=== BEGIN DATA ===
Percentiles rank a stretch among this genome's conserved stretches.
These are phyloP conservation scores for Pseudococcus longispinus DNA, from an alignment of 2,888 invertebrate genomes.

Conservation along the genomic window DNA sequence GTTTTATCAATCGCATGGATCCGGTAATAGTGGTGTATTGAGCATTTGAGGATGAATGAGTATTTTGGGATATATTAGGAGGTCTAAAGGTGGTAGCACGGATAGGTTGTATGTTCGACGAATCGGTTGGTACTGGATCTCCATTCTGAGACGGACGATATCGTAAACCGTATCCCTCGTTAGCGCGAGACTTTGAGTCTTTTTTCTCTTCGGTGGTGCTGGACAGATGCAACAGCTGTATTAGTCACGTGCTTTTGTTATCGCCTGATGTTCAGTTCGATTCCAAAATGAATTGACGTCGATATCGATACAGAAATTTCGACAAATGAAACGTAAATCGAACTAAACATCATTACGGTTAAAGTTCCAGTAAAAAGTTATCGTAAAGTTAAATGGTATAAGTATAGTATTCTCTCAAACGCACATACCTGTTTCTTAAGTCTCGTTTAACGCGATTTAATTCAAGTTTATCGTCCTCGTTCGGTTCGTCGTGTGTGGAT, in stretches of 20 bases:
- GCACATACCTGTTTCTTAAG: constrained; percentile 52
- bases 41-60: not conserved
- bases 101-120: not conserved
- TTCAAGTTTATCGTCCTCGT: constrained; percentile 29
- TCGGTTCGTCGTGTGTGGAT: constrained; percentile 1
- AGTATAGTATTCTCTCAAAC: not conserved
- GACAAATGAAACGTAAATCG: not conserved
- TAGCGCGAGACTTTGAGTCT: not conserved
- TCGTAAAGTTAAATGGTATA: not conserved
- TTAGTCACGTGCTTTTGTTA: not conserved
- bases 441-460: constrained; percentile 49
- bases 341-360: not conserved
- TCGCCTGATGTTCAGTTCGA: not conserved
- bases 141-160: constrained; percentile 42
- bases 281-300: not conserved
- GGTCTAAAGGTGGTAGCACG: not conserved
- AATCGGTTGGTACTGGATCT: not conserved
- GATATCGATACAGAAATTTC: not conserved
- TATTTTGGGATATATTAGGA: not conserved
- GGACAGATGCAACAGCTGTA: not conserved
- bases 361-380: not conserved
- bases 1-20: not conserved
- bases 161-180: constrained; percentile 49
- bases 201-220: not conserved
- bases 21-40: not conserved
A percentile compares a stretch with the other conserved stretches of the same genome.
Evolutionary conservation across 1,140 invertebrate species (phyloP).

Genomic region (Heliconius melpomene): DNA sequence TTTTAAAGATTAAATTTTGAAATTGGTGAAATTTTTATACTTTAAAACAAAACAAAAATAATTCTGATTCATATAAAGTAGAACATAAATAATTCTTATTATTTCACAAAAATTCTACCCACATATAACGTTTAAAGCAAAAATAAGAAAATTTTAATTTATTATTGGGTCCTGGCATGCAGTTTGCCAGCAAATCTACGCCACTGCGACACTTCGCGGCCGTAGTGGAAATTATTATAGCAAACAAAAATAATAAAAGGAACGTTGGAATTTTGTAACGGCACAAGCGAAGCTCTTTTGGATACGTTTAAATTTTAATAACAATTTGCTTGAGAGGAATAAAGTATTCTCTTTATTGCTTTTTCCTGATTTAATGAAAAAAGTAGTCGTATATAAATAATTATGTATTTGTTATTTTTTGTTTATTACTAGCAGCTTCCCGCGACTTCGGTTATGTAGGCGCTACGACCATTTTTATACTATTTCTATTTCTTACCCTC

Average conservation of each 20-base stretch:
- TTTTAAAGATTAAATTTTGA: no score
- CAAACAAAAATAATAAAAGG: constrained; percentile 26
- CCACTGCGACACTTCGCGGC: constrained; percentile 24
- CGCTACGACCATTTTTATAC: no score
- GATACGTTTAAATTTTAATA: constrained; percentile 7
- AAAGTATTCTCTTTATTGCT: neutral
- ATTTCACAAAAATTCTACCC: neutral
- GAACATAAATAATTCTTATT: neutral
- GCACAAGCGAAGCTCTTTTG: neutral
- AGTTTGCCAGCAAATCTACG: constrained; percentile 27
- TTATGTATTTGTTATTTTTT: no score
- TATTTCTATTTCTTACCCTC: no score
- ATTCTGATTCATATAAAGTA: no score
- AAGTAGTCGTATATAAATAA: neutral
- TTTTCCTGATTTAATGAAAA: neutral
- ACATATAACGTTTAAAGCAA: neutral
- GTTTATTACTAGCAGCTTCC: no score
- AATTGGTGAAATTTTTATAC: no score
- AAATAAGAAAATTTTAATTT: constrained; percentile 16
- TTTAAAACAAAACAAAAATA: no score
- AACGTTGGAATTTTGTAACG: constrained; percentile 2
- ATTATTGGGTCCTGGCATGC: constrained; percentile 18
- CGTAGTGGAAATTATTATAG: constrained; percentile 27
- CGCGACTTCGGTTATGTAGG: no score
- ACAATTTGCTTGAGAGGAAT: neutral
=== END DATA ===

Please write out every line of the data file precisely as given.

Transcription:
Percentiles rank a stretch among this genome's conserved stretches.
These are phyloP conservation scores for Pseudococcus longispinus DNA, from an alignment of 2,888 invertebrate genomes.

Conservation along the genomic window DNA sequence GTTTTATCAATCGCATGGATCCGGTAATAGTGGTGTATTGAGCATTTGAGGATGAATGAGTATTTTGGGATATATTAGGAGGTCTAAAGGTGGTAGCACGGATAGGTTGTATGTTCGACGAATCGGTTGGTACTGGATCTCCATTCTGAGACGGACGATATCGTAAACCGTATCCCTCGTTAGCGCGAGACTTTGAGTCTTTTTTCTCTTCGGTGGTGCTGGACAGATGCAACAGCTGTATTAGTCACGTGCTTTTGTTATCGCCTGATGTTCAGTTCGATTCCAAAATGAATTGACGTCGATATCGATACAGAAATTTCGACAAATGAAACGTAAATCGAACTAAACATCATTACGGTTAAAGTTCCAGTAAAAAGTTATCGTAAAGTTAAATGGTATAAGTATAGTATTCTCTCAAACGCACATACCTGTTTCTTAAGTCTCGTTTAACGCGATTTAATTCAAGTTTATCGTCCTCGTTCGGTTCGTCGTGTGTGGAT, in stretches of 20 bases:
- GCACATACCTGTTTCTTAAG: constrained; percentile 52
- bases 41-60: not conserved
- bases 101-120: not conserved
- TTCAAGTTTATCGTCCTCGT: constrained; percentile 29
- TCGGTTCGTCGTGTGTGGAT: constrained; percentile 1
- AGTATAGTATTCTCTCAAAC: not conserved
- GACAAATGAAACGTAAATCG: not conserved
- TAGCGCGAGACTTTGAGTCT: not conserved
- TCGTAAAGTTAAATGGTATA: not conserved
- TTAGTCACGTGCTTTTGTTA: not conserved
- bases 441-460: constrained; percentile 49
- bases 341-360: not conserved
- TCGCCTGATGTTCAGTTCGA: not conserved
- bases 141-160: constrained; percentile 42
- bases 281-300: not conserved
- GGTCTAAAGGTGGTAGCACG: not conserved
- AATCGGTTGGTACTGGATCT: not conserved
- GATATCGATACAGAAATTTC: not conserved
- TATTTTGGGATATATTAGGA: not conserved
- GGACAGATGCAACAGCTGTA: not conserved
- bases 361-380: not conserved
- bases 1-20: not conserved
- bases 161-180: constrained; percentile 49
- bases 201-220: not conserved
- bases 21-40: not conserved
A percentile compares a stretch with the other conserved stretches of the same genome.
Evolutionary conservation across 1,140 invertebrate species (phyloP).

Genomic region (Heliconius melpomene): DNA sequence TTTTAAAGATTAAATTTTGAAATTGGTGAAATTTTTATACTTTAAAACAAAACAAAAATAATTCTGATTCATATAAAGTAGAACATAAATAATTCTTATTATTTCACAAAAATTCTACCCACATATAACGTTTAAAGCAAAAATAAGAAAATTTTAATTTATTATTGGGTCCTGGCATGCAGTTTGCCAGCAAATCTACGCCACTGCGACACTTCGCGGCCGTAGTGGAAATTATTATAGCAAACAAAAATAATAAAAGGAACGTTGGAATTTTGTAACGGCACAAGCGAAGCTCTTTTGGATACGTTTAAATTTTAATAACAATTTGCTTGAGAGGAATAAAGTATTCTCTTTATTGCTTTTTCCTGATTTAATGAAAAAAGTAGTCGTATATAAATAATTATGTATTTGTTATTTTTTGTTTATTACTAGCAGCTTCCCGCGACTTCGGTTATGTAGGCGCTACGACCATTTTTATACTATTTCTATTTCTTACCCTC

Average conservation of each 20-base stretch:
- TTTTAAAGATTAAATTTTGA: no score
- CAAACAAAAATAATAAAAGG: constrained; percentile 26
- CCACTGCGACACTTCGCGGC: constrained; percentile 24
- CGCTACGACCATTTTTATAC: no score
- GATACGTTTAAATTTTAATA: constrained; percentile 7
- AAAGTATTCTCTTTATTGCT: neutral
- ATTTCACAAAAATTCTACCC: neutral
- GAACATAAATAATTCTTATT: neutral
- GCACAAGCGAAGCTCTTTTG: neutral
- AGTTTGCCAGCAAATCTACG: constrained; percentile 27
- TTATGTATTTGTTATTTTTT: no score
- TATTTCTATTTCTTACCCTC: no score
- ATTCTGATTCATATAAAGTA: no score
- AAGTAGTCGTATATAAATAA: neutral
- TTTTCCTGATTTAATGAAAA: neutral
- ACATATAACGTTTAAAGCAA: neutral
- GTTTATTACTAGCAGCTTCC: no score
- AATTGGTGAAATTTTTATAC: no score
- AAATAAGAAAATTTTAATTT: constrained; percentile 16
- TTTAAAACAAAACAAAAATA: no score
- AACGTTGGAATTTTGTAACG: constrained; percentile 2
- ATTATTGGGTCCTGGCATGC: constrained; percentile 18
- CGTAGTGGAAATTATTATAG: constrained; percentile 27
- CGCGACTTCGGTTATGTAGG: no score
- ACAATTTGCTTGAGAGGAAT: neutral